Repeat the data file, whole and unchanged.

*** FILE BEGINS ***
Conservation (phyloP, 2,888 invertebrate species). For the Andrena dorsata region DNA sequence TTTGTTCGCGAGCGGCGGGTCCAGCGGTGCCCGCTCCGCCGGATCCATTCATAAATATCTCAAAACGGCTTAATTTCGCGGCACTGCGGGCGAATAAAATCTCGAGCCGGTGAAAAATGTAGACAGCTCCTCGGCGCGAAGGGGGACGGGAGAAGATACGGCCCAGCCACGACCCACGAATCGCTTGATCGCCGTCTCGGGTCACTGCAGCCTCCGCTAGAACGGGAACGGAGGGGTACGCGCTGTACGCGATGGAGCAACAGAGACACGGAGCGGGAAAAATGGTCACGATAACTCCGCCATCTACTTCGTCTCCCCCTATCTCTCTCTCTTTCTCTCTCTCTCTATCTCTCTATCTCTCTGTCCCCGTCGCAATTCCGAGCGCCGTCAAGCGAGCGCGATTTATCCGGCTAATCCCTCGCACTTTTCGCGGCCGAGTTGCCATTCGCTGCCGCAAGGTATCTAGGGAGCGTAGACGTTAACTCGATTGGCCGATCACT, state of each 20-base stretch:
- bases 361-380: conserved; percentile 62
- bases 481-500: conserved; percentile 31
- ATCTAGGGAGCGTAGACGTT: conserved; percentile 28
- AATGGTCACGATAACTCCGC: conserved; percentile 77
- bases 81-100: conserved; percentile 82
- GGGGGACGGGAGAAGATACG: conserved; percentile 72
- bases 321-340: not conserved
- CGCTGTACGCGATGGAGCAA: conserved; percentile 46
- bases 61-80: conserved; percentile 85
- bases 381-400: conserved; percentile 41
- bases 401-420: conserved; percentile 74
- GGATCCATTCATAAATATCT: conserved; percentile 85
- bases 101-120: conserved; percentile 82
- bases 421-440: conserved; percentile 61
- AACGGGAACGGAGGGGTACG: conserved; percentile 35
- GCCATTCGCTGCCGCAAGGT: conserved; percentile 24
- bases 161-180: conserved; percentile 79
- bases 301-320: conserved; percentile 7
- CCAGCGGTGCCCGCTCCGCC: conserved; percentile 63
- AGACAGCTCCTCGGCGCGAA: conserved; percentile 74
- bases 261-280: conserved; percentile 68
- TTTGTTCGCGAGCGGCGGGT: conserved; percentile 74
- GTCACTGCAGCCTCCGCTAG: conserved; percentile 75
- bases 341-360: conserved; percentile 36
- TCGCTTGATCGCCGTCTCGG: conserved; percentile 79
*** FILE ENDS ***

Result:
Conservation (phyloP, 2,888 invertebrate species). For the Andrena dorsata region DNA sequence TTTGTTCGCGAGCGGCGGGTCCAGCGGTGCCCGCTCCGCCGGATCCATTCATAAATATCTCAAAACGGCTTAATTTCGCGGCACTGCGGGCGAATAAAATCTCGAGCCGGTGAAAAATGTAGACAGCTCCTCGGCGCGAAGGGGGACGGGAGAAGATACGGCCCAGCCACGACCCACGAATCGCTTGATCGCCGTCTCGGGTCACTGCAGCCTCCGCTAGAACGGGAACGGAGGGGTACGCGCTGTACGCGATGGAGCAACAGAGACACGGAGCGGGAAAAATGGTCACGATAACTCCGCCATCTACTTCGTCTCCCCCTATCTCTCTCTCTTTCTCTCTCTCTCTATCTCTCTATCTCTCTGTCCCCGTCGCAATTCCGAGCGCCGTCAAGCGAGCGCGATTTATCCGGCTAATCCCTCGCACTTTTCGCGGCCGAGTTGCCATTCGCTGCCGCAAGGTATCTAGGGAGCGTAGACGTTAACTCGATTGGCCGATCACT, state of each 20-base stretch:
- bases 361-380: conserved; percentile 62
- bases 481-500: conserved; percentile 31
- ATCTAGGGAGCGTAGACGTT: conserved; percentile 28
- AATGGTCACGATAACTCCGC: conserved; percentile 77
- bases 81-100: conserved; percentile 82
- GGGGGACGGGAGAAGATACG: conserved; percentile 72
- bases 321-340: not conserved
- CGCTGTACGCGATGGAGCAA: conserved; percentile 46
- bases 61-80: conserved; percentile 85
- bases 381-400: conserved; percentile 41
- bases 401-420: conserved; percentile 74
- GGATCCATTCATAAATATCT: conserved; percentile 85
- bases 101-120: conserved; percentile 82
- bases 421-440: conserved; percentile 61
- AACGGGAACGGAGGGGTACG: conserved; percentile 35
- GCCATTCGCTGCCGCAAGGT: conserved; percentile 24
- bases 161-180: conserved; percentile 79
- bases 301-320: conserved; percentile 7
- CCAGCGGTGCCCGCTCCGCC: conserved; percentile 63
- AGACAGCTCCTCGGCGCGAA: conserved; percentile 74
- bases 261-280: conserved; percentile 68
- TTTGTTCGCGAGCGGCGGGT: conserved; percentile 74
- GTCACTGCAGCCTCCGCTAG: conserved; percentile 75
- bases 341-360: conserved; percentile 36
- TCGCTTGATCGCCGTCTCGG: conserved; percentile 79